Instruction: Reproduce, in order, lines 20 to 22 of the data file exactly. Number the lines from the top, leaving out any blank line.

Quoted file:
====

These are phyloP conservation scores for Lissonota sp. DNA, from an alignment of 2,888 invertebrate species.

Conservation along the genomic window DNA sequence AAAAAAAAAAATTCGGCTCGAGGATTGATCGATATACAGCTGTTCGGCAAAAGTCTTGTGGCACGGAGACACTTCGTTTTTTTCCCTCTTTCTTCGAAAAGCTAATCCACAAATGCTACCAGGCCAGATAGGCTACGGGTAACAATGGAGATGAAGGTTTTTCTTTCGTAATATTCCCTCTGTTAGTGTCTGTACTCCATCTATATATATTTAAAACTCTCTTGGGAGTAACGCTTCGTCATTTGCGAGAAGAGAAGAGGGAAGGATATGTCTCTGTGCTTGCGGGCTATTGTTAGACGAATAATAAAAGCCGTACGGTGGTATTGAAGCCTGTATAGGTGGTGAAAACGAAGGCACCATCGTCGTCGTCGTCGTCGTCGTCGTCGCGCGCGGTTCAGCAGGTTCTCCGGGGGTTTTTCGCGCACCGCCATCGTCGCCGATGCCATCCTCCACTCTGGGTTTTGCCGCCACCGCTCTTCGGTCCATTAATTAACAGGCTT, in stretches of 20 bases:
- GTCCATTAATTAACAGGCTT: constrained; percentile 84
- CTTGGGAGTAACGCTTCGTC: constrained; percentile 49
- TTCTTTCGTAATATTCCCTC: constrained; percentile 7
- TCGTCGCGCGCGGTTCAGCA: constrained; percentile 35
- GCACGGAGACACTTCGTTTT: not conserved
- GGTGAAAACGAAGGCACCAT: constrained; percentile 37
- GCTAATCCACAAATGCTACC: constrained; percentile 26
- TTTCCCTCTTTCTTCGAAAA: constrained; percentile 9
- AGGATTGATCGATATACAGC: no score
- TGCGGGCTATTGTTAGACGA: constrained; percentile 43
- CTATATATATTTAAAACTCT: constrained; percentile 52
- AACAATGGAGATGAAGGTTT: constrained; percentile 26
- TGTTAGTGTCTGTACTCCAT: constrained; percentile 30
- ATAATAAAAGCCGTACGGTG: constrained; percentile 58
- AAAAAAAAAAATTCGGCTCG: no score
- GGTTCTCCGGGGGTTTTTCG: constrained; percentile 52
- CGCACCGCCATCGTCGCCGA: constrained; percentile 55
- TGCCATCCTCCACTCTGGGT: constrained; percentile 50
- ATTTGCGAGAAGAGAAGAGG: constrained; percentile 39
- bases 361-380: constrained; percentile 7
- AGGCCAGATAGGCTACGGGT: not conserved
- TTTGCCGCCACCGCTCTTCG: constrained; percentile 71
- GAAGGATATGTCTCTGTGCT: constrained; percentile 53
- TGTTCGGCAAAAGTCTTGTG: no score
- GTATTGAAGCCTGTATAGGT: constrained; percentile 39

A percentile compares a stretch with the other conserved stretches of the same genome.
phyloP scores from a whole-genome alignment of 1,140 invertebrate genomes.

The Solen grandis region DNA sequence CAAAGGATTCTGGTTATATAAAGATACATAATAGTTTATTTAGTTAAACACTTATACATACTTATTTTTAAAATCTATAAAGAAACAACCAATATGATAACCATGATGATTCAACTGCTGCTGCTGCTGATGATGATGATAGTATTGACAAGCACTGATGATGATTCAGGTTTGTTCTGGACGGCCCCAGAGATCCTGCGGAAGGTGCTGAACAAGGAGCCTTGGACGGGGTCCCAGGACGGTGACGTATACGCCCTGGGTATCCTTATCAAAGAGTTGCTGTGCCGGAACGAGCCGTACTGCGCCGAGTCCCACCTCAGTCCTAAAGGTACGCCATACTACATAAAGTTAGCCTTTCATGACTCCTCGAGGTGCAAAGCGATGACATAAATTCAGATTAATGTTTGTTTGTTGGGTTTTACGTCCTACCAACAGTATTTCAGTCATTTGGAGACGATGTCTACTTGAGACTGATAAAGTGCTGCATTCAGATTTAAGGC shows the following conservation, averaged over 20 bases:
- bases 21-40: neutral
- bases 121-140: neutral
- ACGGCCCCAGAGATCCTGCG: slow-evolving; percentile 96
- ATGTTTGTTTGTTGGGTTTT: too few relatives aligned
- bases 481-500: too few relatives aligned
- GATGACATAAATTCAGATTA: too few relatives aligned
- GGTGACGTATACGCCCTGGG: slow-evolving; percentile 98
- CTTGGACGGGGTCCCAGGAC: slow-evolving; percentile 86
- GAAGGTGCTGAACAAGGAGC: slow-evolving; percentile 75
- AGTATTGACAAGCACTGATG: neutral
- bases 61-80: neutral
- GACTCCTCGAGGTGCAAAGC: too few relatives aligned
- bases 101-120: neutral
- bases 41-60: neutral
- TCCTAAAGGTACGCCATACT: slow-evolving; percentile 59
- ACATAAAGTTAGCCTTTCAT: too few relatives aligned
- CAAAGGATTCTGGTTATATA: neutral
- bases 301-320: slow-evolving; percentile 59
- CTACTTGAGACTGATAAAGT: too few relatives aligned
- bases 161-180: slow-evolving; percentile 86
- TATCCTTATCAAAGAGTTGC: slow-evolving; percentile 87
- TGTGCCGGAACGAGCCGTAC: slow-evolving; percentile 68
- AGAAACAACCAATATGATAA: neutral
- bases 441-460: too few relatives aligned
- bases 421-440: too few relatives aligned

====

- TGCCATCCTCCACTCTGGGT: constrained; percentile 50
- ATTTGCGAGAAGAGAAGAGG: constrained; percentile 39
- bases 361-380: constrained; percentile 7